Creed star Michael B. Jordan is demanding that Hollywood studios “divest from the police” and prove their support for the Black Lives Matter movement by pouring money into “anti-racist” content.
Michael B. Jordan and the racial justice activist group Color of Change have published a list of four demands for Hollywood executives, including the industry’s complete disassociation from law enforcement, even for security purposes on TV and movie shoots.
“Hollywood must not use its economic power to prop up local police departments and other authorities who threaten and exploit Black lives, or promote anti-Black practices,” the list states. “Instead, where you have or can build the power to do so, advocate for alternatives and for reinvestment in Black communities.”
To #ChangeHollywood, the industry needs to:
1. Divest from Police
2. Invest in Anti-Racist Content
3. Invest in Black Talent and Careers
4. Invest in Black Communities
— ColorOfChange (@ColorOfChange) July 23, 2020
The list demands that production companies “hire independent security firms, instead of using police departments, for security at events and on sets.” For the permitting process and traffic coordination for outdoor shoots, they insist that local governments use civilian agencies, not police departments.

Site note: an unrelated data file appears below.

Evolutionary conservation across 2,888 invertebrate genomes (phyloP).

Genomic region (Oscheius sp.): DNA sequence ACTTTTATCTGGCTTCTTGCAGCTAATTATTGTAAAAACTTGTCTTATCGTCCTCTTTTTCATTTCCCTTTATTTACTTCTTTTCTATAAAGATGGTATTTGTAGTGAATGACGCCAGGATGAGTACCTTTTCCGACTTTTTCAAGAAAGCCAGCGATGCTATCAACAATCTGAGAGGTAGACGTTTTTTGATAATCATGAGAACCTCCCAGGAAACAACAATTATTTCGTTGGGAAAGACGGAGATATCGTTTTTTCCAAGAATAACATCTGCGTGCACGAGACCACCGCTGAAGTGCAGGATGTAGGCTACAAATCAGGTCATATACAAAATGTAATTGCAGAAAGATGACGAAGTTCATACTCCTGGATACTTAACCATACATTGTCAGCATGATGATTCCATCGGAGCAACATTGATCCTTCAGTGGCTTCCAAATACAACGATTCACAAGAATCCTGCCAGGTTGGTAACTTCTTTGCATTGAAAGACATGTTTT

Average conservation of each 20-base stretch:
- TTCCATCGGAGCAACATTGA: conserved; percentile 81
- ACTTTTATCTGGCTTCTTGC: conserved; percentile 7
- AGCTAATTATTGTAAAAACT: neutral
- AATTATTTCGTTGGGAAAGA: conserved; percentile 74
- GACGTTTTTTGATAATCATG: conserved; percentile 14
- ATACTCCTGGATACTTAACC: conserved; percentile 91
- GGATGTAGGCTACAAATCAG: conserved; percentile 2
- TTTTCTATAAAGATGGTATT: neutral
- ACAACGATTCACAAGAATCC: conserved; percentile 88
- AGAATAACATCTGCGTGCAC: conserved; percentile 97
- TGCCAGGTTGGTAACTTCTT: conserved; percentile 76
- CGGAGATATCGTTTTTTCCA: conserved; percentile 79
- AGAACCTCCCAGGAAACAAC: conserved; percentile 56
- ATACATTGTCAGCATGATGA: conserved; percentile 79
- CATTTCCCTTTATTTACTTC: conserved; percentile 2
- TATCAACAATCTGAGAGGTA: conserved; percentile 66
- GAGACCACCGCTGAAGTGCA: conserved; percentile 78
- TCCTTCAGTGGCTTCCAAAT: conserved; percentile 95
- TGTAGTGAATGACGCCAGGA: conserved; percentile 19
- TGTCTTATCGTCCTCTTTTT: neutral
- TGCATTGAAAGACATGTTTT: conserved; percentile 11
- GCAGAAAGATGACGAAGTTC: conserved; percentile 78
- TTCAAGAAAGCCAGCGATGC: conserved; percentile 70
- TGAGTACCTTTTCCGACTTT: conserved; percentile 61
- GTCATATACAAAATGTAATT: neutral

The annual Academy Awards ceremony relies heavily on the Los Angeles Police Department to handle traffic during the event at the Dolby Theatre in Hollywood. Under Jordan’s plan, the academy wouldn’t be able to use LAPD resources.
Jordan and Color of Change are also calling on Hollywood to invest in “anti-racist” content, which includes shows and movies that “represent the reality of the criminal justice system.” Studios are being asked to hire consultants who can “help ensure authentic portrayals of Black people and issues affecting Black people, and who can help avoid harmful and misleading representations related to crime, law and race.”
The list also demands studios invest in “anti-racist trainings” as well as regular internal audits for diversity.
“The legacy of racism in Hollywood is long and unforgivable,” said Rashad Robinson, president of Color of Change, in a statement. “We know from our advocacy that the industry won’t change on it’s own, so we’re building off our current work to hold Hollywood accountable to provide a roadmap to enacting racial justice.”